A friend of mine develops curricula for a big company. He presented one such template for success and his bosses went crazy for it. The irony, he told me, was that he presented the very same curriculum two years before and the response was "meh." I have noticed this phenomenon throughout my personal and professional life. People need to be cognitively and--more important--emotionally available to explosive new ideas before embracing them. And the fastest way to make people embrace disruptive concepts is to make those concepts an actuality.
For instance, I have had many conversations with friends about my eager anticipation for self-driving cars being the norm on Long Island. Not one person I have talked to about it has responded in immediate agreement. The response is usually along the lines of "people don't want to give up driving" or "I would be worried about leaving all of the decision-making up to computers." Of course, these are all reasonable responses. Because the coolness factor is not enough.
I have noticed a stubbornness in myself, as well as friends, colleagues, and clients--even so-called "early-adopters"--after making a decision. I have come to believe we link our actual identities to the totalities of our decision-making. We have decided we are this type of person. We have decided we do this and not that. And it will practically take an army to make us change our minds. Because that demands a change to our very selves.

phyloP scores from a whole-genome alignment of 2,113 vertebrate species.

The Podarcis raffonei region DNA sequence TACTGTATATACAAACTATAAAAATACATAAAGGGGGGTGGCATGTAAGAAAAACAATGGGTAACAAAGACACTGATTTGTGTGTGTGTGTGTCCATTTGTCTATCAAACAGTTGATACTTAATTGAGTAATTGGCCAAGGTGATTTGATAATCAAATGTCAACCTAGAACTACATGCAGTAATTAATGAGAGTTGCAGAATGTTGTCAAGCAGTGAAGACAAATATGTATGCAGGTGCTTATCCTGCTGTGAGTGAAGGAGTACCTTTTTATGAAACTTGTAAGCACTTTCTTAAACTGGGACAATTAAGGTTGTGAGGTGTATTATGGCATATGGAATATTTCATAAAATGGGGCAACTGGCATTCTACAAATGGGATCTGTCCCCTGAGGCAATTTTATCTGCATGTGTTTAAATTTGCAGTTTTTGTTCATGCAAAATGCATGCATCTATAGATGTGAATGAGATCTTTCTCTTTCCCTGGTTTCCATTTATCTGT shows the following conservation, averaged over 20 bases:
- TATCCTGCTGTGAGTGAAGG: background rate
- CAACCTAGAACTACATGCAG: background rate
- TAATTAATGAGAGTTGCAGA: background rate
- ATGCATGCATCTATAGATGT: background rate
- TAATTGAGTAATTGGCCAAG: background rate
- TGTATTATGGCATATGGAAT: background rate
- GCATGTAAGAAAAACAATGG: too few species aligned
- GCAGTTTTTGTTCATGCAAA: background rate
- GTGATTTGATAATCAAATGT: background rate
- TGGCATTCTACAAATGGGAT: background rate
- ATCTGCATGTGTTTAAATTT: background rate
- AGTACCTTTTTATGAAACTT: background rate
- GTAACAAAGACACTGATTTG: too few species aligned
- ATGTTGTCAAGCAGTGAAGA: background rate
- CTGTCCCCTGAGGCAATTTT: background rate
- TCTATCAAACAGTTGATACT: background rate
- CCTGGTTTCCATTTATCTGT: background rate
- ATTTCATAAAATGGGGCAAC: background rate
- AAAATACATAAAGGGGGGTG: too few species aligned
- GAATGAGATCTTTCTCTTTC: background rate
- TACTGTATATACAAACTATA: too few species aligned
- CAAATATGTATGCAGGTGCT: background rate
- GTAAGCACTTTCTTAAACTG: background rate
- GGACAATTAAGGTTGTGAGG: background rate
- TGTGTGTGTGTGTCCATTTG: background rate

It shakes us to the core to discover that we have the capacity to be repeatedly wrong. The incentive to embrace a previously dismissed idea has to be so powerful as to make us rethink our very selves.
So Elon Musk tells people he's working on space tourism, and we roll our eyes. A few SpaceX rockets explode, and our skepticism is confirmed. We don't notice later on when SpaceX delivers a payload to the International Space Station. And we read about Musk's Tesla nd how it has an autopilot feature, and we say, "We would never just leave it up to a car to drive itself." We read about the first fatality and we say "You see? We're not ready for this." We ignore the millions of miles safely driven on autopilot--feeding crucial data to the company to make it even safer--already proving humans are worse drivers than computers. Eventually, we will embrace these technologies, and Musk will surely ask, "What took you so long?"
I think we really don't like great ideas. We would much prefer decent comfortable ideas that don't knock us off our perches. For this reason, when people work tirelessly to develop something truly innovative, it may make sense to work tirelessly on a detailed strategy for changing hearts and minds. Either that or get it built quick. And right. And get people talking about how world-changing it is.